Plus, the second major point is extensibility - most of the older technologies just had their one, set way of doing things and many didn't lend themselves to being extended. You had to either adapt to use it the way they did it - or forget about it. WCF has a vast and very intricate system for extending just about anything - you can create your own transport protocol (people have created UDP or SMTP based bindings), you can create your own message encoders (like I had to do to talk to a web service which could only understand ISO-8859-1 encoded messages), and you can extend just about anything else in WCF - all in an organized, well-documented, very stable and safe way.

So these two things - separating out plumbing into configurable layers, and extensibility to the maximum - are the most compelling reasons for me to use WCF.

share|improve this answer

Edit: Kobi's link above, is a far better answer than mine.

WCF is basically a better architecture for supporting communications. It breaks many dependencies such as hosting (not iis dependent), transport, security, addressing into plugin components, and allows customisation to a very high degree.

Yes you can do a lot with traditional technologies, however you can do more with WCF. If you don't need the features now then of course you can can continue with legacy technologies, however if you prefer you can opt for a better architecture now with an eye on the future but it comes at a cost of having to switch technologies now.

Take this example. If you have a legacy asmx web service, how easily can you offer the same service via an MSMQed endpoint? With WCF its as simple as adding new config settings.

share|improve this answer

I assume that you are not asking "why not just stick with SOAP/HTTP". WSF allows you to choose a number of different transports rather than just simple HTTP, but as you observe the WS-* technologies allow you to do all that. So I think you're asking why use a powerful but complex framework when the raw technolgies are not impossibly complex?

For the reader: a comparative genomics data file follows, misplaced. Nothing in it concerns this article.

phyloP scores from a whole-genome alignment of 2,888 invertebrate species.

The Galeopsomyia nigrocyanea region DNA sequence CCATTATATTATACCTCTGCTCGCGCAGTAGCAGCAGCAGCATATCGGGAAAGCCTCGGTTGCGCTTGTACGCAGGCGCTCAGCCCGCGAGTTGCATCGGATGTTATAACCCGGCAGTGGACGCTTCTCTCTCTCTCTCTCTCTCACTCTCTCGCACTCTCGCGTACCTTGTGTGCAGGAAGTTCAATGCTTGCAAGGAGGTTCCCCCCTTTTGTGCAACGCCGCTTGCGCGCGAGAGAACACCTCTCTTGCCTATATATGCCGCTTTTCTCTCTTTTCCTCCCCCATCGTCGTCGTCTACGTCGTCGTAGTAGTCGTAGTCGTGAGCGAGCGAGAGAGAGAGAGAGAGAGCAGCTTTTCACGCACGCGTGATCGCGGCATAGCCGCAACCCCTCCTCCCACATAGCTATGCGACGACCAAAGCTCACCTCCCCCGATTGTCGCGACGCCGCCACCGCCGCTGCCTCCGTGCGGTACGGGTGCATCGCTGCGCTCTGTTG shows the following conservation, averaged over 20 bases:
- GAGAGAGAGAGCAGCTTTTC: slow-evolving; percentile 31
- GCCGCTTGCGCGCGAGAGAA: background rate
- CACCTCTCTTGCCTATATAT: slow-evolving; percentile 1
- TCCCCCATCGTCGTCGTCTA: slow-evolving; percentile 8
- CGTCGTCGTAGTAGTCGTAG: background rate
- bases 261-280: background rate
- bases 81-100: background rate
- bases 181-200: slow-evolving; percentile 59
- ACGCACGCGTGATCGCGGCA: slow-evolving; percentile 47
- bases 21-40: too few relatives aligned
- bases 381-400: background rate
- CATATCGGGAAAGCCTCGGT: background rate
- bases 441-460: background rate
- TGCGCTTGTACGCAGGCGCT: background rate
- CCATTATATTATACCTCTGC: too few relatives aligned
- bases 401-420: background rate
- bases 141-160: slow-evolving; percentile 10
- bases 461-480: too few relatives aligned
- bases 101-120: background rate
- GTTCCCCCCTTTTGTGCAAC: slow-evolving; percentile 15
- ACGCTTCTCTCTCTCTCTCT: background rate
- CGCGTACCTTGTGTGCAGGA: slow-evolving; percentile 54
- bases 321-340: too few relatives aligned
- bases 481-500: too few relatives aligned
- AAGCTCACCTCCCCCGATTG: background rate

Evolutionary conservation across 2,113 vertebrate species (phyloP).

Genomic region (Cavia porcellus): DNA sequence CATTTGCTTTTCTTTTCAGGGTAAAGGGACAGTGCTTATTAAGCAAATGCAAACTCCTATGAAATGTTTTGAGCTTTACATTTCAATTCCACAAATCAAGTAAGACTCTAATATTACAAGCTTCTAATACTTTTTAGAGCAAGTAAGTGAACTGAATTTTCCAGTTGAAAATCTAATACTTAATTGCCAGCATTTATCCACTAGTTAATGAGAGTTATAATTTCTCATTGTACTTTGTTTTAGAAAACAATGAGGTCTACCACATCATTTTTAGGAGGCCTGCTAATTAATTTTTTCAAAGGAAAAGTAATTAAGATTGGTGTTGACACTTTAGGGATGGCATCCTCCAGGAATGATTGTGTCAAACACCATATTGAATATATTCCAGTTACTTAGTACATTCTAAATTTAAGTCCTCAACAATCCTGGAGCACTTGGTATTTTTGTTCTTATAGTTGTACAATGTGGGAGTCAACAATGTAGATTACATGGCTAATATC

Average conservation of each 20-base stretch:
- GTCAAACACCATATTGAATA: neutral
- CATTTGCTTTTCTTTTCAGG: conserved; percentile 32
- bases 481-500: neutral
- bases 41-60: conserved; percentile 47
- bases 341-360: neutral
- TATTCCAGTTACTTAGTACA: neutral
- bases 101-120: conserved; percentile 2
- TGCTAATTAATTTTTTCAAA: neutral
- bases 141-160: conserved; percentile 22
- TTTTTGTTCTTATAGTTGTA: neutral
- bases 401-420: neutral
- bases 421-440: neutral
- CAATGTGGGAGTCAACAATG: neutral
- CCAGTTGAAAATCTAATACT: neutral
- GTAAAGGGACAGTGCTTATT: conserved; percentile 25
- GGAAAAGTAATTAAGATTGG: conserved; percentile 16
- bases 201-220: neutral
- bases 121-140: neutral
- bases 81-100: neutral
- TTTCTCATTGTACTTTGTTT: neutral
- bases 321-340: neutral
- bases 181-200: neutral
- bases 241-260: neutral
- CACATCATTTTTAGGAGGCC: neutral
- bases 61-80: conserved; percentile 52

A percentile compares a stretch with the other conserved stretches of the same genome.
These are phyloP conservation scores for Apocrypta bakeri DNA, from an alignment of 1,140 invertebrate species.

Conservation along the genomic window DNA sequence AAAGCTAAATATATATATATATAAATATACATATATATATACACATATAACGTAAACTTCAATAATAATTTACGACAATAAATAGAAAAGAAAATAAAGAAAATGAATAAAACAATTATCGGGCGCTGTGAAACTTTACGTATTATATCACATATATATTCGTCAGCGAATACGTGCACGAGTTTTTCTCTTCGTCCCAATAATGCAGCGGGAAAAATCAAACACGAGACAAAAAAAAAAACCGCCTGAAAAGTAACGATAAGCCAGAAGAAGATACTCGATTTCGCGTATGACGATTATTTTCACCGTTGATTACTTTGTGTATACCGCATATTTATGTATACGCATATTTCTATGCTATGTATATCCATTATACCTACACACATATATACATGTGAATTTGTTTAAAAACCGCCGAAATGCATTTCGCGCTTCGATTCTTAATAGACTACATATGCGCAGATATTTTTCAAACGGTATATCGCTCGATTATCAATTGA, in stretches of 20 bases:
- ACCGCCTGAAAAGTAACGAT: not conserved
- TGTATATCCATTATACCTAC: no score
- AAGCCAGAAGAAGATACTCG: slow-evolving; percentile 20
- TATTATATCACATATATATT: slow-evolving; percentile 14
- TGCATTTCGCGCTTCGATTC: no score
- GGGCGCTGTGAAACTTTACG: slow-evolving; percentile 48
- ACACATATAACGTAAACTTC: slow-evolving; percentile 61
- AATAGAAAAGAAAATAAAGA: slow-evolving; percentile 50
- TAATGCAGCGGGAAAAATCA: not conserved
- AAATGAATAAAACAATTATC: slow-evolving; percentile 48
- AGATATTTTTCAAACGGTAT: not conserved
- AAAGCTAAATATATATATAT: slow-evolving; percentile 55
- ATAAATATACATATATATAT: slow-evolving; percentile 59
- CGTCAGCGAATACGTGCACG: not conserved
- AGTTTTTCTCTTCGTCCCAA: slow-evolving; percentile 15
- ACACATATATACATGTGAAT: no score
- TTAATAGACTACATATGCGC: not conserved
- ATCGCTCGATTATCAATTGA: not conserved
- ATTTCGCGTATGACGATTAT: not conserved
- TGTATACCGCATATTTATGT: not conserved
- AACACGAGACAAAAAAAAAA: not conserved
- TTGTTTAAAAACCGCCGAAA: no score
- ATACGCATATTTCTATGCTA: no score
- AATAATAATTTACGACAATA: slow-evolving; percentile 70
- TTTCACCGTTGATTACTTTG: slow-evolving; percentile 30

You could ask this same question of any Framework. You could just use the basic technologies and avoid the learning curve of adopting the framework.

Frameworks such as WCF do have a learning curve, but consider what happens if you don't use them:

You find that you write boiler-plate code for each service invocation. You then either accept duplication or begin to refactor and build your own libraries. Before long you've developed your own Framework, but it's not the same as anybody else's. So then any new team memeber has to learn your local framework, serious learning currve.

Note also that WCF addresses issues such as the monitoring of the deployed solution.

share|improve this answer

The biggest appeal to me is testability. Services are defined by a CLR interface, which is quite easy to mock inside a test harness. Some words of warning, however. With great flexibility comes some pain in the configuration process, along with a few "gotchas". An example of a gotcha is that WCF--adhering closely to a "best practice"--requires an active SSL connection in order to pass SOAP authentication credentials over HTTP. This hinders testing quite a bit.

share|improve this answer

Your Answer


By posting your answer, you agree to the privacy policy and terms of service.

Not the answer you're looking for? Browse other questions tagged or ask your own question.